In Sacramento County, about 20,000 babies are born in one year. Of these newborns, more than 2,000 are born prematurely and approximately 110 do not live to celebrate their first birthday. Premature birth is the leading cause of newborn death, and the rate of such births has increased by more than 30 percent since the 1980s.
The statistics are staggering, yet even more alarming is the growing trend of women electing to deliver their babies early. However, it is essential to distinguish the many deliveries that happen prematurely because of the health of the mother or the infant from elective deliveries that have no medical indication.
A healthy, full-term pregnancy lasts 39 to 40 weeks, yet we are observing a rise in births scheduled before 39 weeks – a practice once thought to be safe. Research is now unveiling the serious, and sometimes fatal, consequences of scheduling births even a few weeks too early.
While not officially called “premature,” babies born between 37 and 39 weeks are at greater risks of complications compared with full-term babies. Moreover, many women fail to comprehend the definition of a full-term pregnancy, according to a recent study published in the Journal of Obstetrics & Gynecology. Nearly 25 percent of moms surveyed considered a baby of 34-37 weeks gestation to be full-term, 50 percent defined full-term as 37-38 weeks and 92 percent of women reported that giving birth before 39 weeks was safe. Taken together, the results indicate a clear and pressing need for a targeted plan of public education and engagement on the risks of non-medically necessary labor inductions.
March of Dimes has invested millions of dollars in the fight against premature birth. Now, to assist and expand our resources in this effort, March of Dimes, the American Congress of Obstetricians and Gynecologists, California Maternal Quality Care Collaborative and the California Department of Public Health join together to reverse the trend of early, elective inductions and Caesarean sections – those done without medical indication.
With that goal in mind, we are launching an aggressive education campaign targeting women and physicians, and have developed educational tools and resources to reduce elective, non-medically necessary, early deliveries.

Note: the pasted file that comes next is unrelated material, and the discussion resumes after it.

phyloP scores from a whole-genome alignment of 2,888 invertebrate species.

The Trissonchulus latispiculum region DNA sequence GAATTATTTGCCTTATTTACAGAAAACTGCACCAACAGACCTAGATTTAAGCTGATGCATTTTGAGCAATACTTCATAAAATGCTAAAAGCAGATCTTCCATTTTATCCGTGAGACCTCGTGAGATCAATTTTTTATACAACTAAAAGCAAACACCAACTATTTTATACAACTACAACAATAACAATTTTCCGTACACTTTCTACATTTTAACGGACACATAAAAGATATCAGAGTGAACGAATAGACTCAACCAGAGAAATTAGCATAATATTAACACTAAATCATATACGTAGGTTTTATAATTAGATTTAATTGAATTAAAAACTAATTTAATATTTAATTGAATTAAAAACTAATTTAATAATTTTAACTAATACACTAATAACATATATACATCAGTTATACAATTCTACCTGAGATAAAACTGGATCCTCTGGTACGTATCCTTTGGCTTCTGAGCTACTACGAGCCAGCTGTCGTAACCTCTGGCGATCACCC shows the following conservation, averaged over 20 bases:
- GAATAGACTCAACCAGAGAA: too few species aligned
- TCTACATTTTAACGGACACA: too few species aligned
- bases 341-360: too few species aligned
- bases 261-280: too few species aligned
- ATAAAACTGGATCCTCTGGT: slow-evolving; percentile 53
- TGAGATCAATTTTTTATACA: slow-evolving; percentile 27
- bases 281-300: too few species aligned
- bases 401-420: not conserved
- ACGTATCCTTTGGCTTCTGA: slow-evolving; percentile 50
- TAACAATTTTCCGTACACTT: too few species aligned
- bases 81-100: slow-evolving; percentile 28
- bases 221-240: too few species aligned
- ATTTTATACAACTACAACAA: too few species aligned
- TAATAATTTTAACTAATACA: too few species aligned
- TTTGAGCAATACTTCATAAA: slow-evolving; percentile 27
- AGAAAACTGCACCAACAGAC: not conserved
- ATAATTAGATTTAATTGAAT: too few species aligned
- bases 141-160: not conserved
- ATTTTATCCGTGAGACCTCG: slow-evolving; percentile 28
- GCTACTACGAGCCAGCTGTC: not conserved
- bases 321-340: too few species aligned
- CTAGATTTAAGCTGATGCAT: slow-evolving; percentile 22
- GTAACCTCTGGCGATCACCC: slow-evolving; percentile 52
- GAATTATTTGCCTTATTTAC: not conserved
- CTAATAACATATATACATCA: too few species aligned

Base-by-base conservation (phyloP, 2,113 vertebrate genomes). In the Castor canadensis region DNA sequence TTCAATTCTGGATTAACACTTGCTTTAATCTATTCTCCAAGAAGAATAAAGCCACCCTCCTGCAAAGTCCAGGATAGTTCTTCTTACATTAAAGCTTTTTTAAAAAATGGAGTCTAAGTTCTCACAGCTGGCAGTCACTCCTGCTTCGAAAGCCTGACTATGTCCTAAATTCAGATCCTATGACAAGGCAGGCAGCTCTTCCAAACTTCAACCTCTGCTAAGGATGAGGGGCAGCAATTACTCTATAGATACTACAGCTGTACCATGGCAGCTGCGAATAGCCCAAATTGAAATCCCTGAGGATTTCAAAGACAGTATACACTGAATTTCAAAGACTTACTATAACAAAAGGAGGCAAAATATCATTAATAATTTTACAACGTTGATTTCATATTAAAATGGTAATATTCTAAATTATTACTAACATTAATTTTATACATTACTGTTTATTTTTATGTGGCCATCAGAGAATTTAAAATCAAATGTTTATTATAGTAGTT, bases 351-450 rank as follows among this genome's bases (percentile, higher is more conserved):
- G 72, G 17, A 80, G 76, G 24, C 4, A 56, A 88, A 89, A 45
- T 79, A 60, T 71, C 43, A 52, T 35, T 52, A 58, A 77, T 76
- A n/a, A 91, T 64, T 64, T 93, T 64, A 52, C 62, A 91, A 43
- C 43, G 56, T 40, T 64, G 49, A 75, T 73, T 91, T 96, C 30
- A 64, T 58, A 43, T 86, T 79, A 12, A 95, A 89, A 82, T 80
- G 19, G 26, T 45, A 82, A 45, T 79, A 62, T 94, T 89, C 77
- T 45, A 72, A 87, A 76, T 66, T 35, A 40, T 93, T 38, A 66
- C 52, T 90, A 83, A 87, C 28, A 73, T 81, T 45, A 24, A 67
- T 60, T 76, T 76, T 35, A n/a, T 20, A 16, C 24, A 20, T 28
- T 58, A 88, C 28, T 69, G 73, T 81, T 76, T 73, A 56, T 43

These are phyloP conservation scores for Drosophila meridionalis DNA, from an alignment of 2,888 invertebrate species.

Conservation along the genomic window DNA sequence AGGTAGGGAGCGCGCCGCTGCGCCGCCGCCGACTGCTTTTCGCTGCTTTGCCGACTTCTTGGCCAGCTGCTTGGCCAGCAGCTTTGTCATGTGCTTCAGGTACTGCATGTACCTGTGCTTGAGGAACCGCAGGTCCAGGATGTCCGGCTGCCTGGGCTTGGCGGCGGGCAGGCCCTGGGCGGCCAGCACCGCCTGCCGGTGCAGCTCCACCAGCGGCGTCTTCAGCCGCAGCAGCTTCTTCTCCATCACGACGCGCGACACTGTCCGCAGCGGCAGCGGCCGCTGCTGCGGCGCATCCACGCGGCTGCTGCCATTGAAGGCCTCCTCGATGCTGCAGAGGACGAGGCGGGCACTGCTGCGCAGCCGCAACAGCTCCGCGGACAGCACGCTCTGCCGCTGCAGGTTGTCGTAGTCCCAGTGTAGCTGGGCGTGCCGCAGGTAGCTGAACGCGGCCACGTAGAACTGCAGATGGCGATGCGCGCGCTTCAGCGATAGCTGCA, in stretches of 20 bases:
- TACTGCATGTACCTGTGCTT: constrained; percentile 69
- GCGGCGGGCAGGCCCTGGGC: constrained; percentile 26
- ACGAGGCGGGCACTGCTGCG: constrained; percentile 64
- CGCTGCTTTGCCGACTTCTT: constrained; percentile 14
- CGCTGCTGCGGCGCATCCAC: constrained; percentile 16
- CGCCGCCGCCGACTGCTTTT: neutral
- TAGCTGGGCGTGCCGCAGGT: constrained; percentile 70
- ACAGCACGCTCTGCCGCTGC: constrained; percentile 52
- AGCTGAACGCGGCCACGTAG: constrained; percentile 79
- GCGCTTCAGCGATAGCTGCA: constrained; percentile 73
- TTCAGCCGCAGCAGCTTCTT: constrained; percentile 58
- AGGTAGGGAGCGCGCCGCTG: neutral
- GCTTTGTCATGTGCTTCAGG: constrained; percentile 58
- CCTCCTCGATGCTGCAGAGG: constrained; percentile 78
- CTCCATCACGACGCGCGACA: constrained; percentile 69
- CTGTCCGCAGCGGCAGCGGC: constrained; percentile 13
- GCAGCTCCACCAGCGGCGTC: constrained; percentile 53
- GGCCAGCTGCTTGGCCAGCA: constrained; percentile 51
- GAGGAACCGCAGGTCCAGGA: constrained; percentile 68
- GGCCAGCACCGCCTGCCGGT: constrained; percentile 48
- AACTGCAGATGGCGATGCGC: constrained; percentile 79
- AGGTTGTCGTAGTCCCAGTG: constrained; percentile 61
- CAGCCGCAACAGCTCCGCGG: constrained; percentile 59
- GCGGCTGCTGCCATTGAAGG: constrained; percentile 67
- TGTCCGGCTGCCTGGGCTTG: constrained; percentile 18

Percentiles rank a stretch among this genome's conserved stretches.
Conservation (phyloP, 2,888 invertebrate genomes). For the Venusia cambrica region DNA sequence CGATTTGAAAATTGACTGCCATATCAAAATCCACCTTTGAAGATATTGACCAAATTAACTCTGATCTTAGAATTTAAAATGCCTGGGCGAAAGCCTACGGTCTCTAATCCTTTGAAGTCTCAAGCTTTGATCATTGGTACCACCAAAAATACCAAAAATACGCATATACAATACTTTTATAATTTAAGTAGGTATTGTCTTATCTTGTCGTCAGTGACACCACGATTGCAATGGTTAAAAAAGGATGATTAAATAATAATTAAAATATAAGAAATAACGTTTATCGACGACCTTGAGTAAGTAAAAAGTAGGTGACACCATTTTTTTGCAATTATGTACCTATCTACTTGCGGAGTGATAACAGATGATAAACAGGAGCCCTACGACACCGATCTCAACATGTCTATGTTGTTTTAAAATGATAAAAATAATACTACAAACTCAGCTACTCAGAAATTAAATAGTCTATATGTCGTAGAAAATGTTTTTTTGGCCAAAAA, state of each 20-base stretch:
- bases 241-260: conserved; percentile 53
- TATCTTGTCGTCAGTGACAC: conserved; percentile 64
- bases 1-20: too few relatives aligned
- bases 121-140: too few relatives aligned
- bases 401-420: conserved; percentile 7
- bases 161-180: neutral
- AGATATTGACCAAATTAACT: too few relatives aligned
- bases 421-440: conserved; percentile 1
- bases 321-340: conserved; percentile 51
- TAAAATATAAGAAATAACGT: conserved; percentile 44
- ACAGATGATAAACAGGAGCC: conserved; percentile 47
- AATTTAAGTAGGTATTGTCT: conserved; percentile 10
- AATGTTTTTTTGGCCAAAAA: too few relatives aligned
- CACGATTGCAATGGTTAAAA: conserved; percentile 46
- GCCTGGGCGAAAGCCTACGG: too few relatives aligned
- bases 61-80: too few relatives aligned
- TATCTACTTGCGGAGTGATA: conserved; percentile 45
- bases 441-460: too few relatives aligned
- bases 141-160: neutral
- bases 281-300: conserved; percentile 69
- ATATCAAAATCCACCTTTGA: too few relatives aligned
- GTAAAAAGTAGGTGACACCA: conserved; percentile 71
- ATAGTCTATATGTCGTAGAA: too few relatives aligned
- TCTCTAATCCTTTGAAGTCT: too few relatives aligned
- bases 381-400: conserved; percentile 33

In California, many hospitals are assuming a leadership role to address elective deliveries before 39 weeks. To provide guidance and support to institutions, a new quality improvement tool has been developed in partnership with March of Dimes, California Maternal Quality Care Collaborative, and the California Department of Public Health’s Maternal, Child and Adolescent Health Division. The goal: ensuring that more babies get a full 40 weeks.
The tool kit, titled “Elimination of Non-medically Indicated (Elective) Deliveries Before 39 Weeks Gestational Age,” supports health care providers and hospital staff in changing delivery practices to eliminate elective deliveries. The kit includes educational materials focused on the adverse consequences of early elective delivery for patients as well as tools for health care providers and hospital staff to develop efficient and successful quality improvement programs.
Bending the curve on elective deliveries prior to 39 weeks gestation is no simple task. Accordingly, physician leaders and the March of Dimes California Chapter are working with hospital partners in four additional states – New York, Florida, Illinois and Texas – to pilot this new quality improvement tool. Together, these states, along with California, account for nearly 40 percent of annual births in the United States.
In light of these birth statistics, the successful implementation of this initiative could not only drive changes in birth outcomes in these “Big 5” states but also serve as a watershed moment for decreasing early deliveries nationwide.
The March of Dimes is partnering with the American Congress of Obstetricians and Gynecologists to help disseminate the tool kit that provides guidance in helping to ensure babies have a full 40 weeks of pregnancy. To view the tool kit or to learn more about healthy pregnancies visit www.marchofdimes.com and www.cmqcc.org.
Together, expectant parents, policy leaders, health care professionals and hospitals can make a difference in the health of the more than 500,000 babies born in California each year.